Why a Close Call Construction Accident Is a Call to Action

Most accidents are not random incidents, especially in the Bakken oil field. More often than not, there are good reasons why they happen. In fact, a trained observer can examine and inspect construction work sites, and then do a risk assessment about where and how accidents will likely happen. For example, a busy area with a floor strewn with cables is a good indicator that a trip and fall accident is just a matter of time. Another indicator of potential problems is the close call accident.

Because no one gets hurt in close call accidents, they aren't always given the same attention as an actual construction accident. However, it was only because of luck that nothing happened. The same conditions that caused the close call will likely cause an accident in the future. Workers and supervisors who breathe a sigh of relief and then go about their business as if nothing happened are allowing a work hazard to remain until it injures someone. This is like noticing frayed cabling holding up a scaffold and doing nothing about it.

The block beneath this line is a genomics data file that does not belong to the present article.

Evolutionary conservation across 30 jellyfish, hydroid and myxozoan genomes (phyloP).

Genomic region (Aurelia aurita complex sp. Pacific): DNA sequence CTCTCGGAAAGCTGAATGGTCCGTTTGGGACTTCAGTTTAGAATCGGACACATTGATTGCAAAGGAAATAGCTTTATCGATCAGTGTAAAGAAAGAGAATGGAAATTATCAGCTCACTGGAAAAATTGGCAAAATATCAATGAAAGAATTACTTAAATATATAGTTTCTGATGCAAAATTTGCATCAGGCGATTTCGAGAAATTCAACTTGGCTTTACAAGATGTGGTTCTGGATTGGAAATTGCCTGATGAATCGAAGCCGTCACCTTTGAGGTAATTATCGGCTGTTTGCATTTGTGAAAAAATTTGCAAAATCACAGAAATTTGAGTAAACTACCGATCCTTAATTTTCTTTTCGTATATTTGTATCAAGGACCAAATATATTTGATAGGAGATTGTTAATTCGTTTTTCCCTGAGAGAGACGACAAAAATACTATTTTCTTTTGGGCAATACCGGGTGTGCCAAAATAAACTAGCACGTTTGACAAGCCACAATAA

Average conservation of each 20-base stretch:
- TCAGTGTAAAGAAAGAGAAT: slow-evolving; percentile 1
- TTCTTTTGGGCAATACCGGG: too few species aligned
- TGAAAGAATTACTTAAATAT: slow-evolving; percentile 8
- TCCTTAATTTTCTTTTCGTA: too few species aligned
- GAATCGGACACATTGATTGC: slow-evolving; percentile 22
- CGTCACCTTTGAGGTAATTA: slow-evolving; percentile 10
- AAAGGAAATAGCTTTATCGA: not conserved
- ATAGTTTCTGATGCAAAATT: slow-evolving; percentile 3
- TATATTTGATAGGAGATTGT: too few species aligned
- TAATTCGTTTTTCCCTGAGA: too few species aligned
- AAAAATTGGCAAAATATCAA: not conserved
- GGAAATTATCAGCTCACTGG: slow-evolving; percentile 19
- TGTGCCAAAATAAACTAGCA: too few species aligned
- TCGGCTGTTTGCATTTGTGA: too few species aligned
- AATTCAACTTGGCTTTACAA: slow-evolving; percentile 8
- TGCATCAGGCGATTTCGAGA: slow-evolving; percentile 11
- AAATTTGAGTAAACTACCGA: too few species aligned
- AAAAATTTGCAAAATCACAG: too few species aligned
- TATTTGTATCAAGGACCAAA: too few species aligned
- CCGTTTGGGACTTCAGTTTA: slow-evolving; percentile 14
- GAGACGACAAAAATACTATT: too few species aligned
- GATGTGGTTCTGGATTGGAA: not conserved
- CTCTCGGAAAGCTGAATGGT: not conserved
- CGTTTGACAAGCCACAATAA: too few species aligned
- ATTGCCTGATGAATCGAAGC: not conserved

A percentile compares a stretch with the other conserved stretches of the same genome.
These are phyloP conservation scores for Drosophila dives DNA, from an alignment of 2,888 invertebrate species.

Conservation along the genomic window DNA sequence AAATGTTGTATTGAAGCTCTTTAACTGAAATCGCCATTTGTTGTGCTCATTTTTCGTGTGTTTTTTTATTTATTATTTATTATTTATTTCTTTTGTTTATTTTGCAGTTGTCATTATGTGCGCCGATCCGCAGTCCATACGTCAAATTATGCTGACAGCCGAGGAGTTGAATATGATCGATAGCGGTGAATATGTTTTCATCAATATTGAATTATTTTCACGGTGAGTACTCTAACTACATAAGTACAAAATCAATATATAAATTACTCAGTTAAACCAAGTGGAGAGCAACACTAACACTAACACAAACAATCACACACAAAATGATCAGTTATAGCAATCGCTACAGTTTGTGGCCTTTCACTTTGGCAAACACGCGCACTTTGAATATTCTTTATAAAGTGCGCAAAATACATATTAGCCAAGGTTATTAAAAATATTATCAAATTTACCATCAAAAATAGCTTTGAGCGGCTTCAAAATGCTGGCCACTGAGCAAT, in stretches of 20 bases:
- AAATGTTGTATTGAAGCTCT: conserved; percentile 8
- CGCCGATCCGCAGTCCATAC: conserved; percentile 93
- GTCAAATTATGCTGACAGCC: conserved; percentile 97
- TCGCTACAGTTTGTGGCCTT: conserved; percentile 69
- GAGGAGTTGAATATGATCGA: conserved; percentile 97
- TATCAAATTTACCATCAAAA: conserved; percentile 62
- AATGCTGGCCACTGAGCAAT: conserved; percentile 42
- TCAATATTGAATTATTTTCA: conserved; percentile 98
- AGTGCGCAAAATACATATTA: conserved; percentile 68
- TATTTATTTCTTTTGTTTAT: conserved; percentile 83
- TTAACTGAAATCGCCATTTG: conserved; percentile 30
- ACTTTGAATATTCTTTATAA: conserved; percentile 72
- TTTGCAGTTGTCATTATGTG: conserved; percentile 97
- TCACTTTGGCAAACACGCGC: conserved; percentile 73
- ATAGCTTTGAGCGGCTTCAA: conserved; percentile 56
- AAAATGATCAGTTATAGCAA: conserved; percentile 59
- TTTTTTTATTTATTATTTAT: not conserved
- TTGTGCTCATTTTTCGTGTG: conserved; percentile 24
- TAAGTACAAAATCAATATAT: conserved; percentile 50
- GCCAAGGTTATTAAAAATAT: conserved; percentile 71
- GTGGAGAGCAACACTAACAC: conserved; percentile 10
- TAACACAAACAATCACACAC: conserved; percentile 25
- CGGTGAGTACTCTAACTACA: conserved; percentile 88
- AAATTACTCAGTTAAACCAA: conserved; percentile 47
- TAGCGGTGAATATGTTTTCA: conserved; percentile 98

Treat Close Calls Like a Real Accident

Investigate the scene of a close call using the same investigative procedures as for real construction accidents. Management should work to zero in on the root causes and eliminate them. Note that there is often more than one cause. While one big hazard may be evident, there will usually be contributing causes such as dim lighting, no warning sign, or failure to follow safety protocol. Once determined, ensure that similar conditions don't exist elsewhere. If the cause was due to poor training or ignorance of safety rules, modify employee training accordingly.

Encourage employees to report close calls and make it clear that they or other workers with them won't be blamed. Punishing people for reporting these incidents ensures that no one will come forward. Treat a close call accident as a warning and a call to action. According to the National Safety Council:

"History has shown repeatedly that most loss producing events (incidents), both serious and catastrophic, were preceded by warnings or near miss incidents."

If unsafe working conditions injured you in a construction accident, seek legal advice from the lawyers at Odegaard Miller Law. Contact us today.